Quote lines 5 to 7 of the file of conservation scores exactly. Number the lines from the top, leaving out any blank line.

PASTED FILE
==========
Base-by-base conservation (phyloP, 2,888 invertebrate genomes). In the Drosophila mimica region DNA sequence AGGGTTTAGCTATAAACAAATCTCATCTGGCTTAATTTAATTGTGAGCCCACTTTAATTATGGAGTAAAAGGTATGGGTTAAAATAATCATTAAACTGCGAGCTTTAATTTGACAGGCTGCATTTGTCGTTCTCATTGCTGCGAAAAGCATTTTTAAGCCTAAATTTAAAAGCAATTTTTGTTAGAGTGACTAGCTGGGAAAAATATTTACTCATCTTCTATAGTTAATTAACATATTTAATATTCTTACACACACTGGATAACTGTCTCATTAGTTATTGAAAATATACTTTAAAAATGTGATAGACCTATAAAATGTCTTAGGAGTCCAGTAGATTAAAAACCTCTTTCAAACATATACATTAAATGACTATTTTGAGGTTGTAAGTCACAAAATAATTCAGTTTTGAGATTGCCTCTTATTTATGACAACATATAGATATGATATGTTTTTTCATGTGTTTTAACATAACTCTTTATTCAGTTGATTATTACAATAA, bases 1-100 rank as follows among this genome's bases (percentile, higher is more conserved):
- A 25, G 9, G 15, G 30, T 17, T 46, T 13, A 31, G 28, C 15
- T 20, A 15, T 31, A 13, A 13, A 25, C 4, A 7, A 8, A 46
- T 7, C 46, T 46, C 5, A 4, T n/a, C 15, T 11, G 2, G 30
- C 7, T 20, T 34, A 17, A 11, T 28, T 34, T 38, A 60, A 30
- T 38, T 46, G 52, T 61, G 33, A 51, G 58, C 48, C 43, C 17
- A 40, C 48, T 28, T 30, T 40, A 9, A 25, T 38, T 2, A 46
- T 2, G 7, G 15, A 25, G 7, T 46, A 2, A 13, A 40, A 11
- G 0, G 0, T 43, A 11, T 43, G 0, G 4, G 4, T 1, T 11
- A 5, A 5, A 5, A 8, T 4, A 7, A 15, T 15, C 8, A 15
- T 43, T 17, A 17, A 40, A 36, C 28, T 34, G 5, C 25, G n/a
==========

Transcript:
- C 7, T 20, T 34, A 17, A 11, T 28, T 34, T 38, A 60, A 30
- T 38, T 46, G 52, T 61, G 33, A 51, G 58, C 48, C 43, C 17
- A 40, C 48, T 28, T 30, T 40, A 9, A 25, T 38, T 2, A 46